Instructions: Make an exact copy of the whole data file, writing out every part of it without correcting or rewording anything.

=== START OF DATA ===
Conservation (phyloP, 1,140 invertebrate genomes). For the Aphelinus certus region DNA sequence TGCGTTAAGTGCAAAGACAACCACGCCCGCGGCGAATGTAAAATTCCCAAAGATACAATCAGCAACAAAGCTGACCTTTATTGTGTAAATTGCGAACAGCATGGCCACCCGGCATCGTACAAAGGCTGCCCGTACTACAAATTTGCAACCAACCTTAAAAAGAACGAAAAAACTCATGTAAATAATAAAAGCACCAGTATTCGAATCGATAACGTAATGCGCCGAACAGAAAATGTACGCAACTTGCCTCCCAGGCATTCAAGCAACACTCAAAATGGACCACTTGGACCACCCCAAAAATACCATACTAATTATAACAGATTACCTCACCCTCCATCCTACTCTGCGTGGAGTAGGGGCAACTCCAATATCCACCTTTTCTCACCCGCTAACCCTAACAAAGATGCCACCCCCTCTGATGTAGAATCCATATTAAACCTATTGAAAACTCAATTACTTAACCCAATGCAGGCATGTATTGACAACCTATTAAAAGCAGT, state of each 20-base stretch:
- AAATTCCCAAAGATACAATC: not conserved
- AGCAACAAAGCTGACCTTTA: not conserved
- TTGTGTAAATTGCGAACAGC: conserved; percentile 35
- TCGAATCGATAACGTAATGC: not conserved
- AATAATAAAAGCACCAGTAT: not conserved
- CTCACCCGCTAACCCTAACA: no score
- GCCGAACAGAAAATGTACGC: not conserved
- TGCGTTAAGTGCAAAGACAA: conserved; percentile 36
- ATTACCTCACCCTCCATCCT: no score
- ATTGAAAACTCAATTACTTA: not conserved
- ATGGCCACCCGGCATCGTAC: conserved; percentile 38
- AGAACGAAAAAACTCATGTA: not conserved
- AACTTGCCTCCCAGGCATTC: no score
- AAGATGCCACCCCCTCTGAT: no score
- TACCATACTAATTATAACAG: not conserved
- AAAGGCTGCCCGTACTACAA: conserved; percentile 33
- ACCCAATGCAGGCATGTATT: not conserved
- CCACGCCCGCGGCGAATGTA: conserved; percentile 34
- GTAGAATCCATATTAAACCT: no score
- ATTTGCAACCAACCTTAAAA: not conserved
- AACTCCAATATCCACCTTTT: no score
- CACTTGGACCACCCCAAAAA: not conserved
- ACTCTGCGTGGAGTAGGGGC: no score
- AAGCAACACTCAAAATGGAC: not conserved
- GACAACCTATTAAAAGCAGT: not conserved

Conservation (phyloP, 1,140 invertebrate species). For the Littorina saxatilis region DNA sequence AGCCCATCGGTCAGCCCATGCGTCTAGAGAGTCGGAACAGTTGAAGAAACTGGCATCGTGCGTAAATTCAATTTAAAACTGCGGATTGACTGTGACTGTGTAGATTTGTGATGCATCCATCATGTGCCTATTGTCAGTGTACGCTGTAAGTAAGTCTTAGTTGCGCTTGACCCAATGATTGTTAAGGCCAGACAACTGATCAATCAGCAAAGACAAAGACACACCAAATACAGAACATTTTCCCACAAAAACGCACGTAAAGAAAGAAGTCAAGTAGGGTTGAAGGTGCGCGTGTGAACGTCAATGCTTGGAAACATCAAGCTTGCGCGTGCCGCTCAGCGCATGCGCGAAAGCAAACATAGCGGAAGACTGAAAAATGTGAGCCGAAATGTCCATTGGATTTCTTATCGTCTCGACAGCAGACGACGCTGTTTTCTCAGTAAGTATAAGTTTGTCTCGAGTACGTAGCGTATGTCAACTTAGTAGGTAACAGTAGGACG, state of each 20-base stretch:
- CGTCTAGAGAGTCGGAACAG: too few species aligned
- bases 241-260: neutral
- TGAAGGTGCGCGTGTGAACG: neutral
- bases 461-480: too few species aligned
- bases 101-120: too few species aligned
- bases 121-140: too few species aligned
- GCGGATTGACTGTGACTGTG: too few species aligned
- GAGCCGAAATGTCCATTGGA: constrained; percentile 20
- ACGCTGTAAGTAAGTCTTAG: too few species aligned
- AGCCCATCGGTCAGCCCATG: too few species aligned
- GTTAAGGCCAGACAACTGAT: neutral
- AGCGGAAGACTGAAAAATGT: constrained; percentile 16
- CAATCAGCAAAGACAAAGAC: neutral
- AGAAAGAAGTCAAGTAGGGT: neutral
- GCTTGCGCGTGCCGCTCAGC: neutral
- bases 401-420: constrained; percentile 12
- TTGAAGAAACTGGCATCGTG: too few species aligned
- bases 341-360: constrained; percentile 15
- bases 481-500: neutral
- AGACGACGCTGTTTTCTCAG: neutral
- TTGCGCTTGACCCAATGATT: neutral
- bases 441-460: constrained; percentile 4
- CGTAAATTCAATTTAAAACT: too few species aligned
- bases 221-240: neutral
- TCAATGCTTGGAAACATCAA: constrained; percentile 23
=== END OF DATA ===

Conservation (phyloP, 1,140 invertebrate genomes). For the Aphelinus certus region DNA sequence TGCGTTAAGTGCAAAGACAACCACGCCCGCGGCGAATGTAAAATTCCCAAAGATACAATCAGCAACAAAGCTGACCTTTATTGTGTAAATTGCGAACAGCATGGCCACCCGGCATCGTACAAAGGCTGCCCGTACTACAAATTTGCAACCAACCTTAAAAAGAACGAAAAAACTCATGTAAATAATAAAAGCACCAGTATTCGAATCGATAACGTAATGCGCCGAACAGAAAATGTACGCAACTTGCCTCCCAGGCATTCAAGCAACACTCAAAATGGACCACTTGGACCACCCCAAAAATACCATACTAATTATAACAGATTACCTCACCCTCCATCCTACTCTGCGTGGAGTAGGGGCAACTCCAATATCCACCTTTTCTCACCCGCTAACCCTAACAAAGATGCCACCCCCTCTGATGTAGAATCCATATTAAACCTATTGAAAACTCAATTACTTAACCCAATGCAGGCATGTATTGACAACCTATTAAAAGCAGT, state of each 20-base stretch:
- AAATTCCCAAAGATACAATC: not conserved
- AGCAACAAAGCTGACCTTTA: not conserved
- TTGTGTAAATTGCGAACAGC: conserved; percentile 35
- TCGAATCGATAACGTAATGC: not conserved
- AATAATAAAAGCACCAGTAT: not conserved
- CTCACCCGCTAACCCTAACA: no score
- GCCGAACAGAAAATGTACGC: not conserved
- TGCGTTAAGTGCAAAGACAA: conserved; percentile 36
- ATTACCTCACCCTCCATCCT: no score
- ATTGAAAACTCAATTACTTA: not conserved
- ATGGCCACCCGGCATCGTAC: conserved; percentile 38
- AGAACGAAAAAACTCATGTA: not conserved
- AACTTGCCTCCCAGGCATTC: no score
- AAGATGCCACCCCCTCTGAT: no score
- TACCATACTAATTATAACAG: not conserved
- AAAGGCTGCCCGTACTACAA: conserved; percentile 33
- ACCCAATGCAGGCATGTATT: not conserved
- CCACGCCCGCGGCGAATGTA: conserved; percentile 34
- GTAGAATCCATATTAAACCT: no score
- ATTTGCAACCAACCTTAAAA: not conserved
- AACTCCAATATCCACCTTTT: no score
- CACTTGGACCACCCCAAAAA: not conserved
- ACTCTGCGTGGAGTAGGGGC: no score
- AAGCAACACTCAAAATGGAC: not conserved
- GACAACCTATTAAAAGCAGT: not conserved

Conservation (phyloP, 1,140 invertebrate species). For the Littorina saxatilis region DNA sequence AGCCCATCGGTCAGCCCATGCGTCTAGAGAGTCGGAACAGTTGAAGAAACTGGCATCGTGCGTAAATTCAATTTAAAACTGCGGATTGACTGTGACTGTGTAGATTTGTGATGCATCCATCATGTGCCTATTGTCAGTGTACGCTGTAAGTAAGTCTTAGTTGCGCTTGACCCAATGATTGTTAAGGCCAGACAACTGATCAATCAGCAAAGACAAAGACACACCAAATACAGAACATTTTCCCACAAAAACGCACGTAAAGAAAGAAGTCAAGTAGGGTTGAAGGTGCGCGTGTGAACGTCAATGCTTGGAAACATCAAGCTTGCGCGTGCCGCTCAGCGCATGCGCGAAAGCAAACATAGCGGAAGACTGAAAAATGTGAGCCGAAATGTCCATTGGATTTCTTATCGTCTCGACAGCAGACGACGCTGTTTTCTCAGTAAGTATAAGTTTGTCTCGAGTACGTAGCGTATGTCAACTTAGTAGGTAACAGTAGGACG, state of each 20-base stretch:
- CGTCTAGAGAGTCGGAACAG: too few species aligned
- bases 241-260: neutral
- TGAAGGTGCGCGTGTGAACG: neutral
- bases 461-480: too few species aligned
- bases 101-120: too few species aligned
- bases 121-140: too few species aligned
- GCGGATTGACTGTGACTGTG: too few species aligned
- GAGCCGAAATGTCCATTGGA: constrained; percentile 20
- ACGCTGTAAGTAAGTCTTAG: too few species aligned
- AGCCCATCGGTCAGCCCATG: too few species aligned
- GTTAAGGCCAGACAACTGAT: neutral
- AGCGGAAGACTGAAAAATGT: constrained; percentile 16
- CAATCAGCAAAGACAAAGAC: neutral
- AGAAAGAAGTCAAGTAGGGT: neutral
- GCTTGCGCGTGCCGCTCAGC: neutral
- bases 401-420: constrained; percentile 12
- TTGAAGAAACTGGCATCGTG: too few species aligned
- bases 341-360: constrained; percentile 15
- bases 481-500: neutral
- AGACGACGCTGTTTTCTCAG: neutral
- TTGCGCTTGACCCAATGATT: neutral
- bases 441-460: constrained; percentile 4
- CGTAAATTCAATTTAAAACT: too few species aligned
- bases 221-240: neutral
- TCAATGCTTGGAAACATCAA: constrained; percentile 23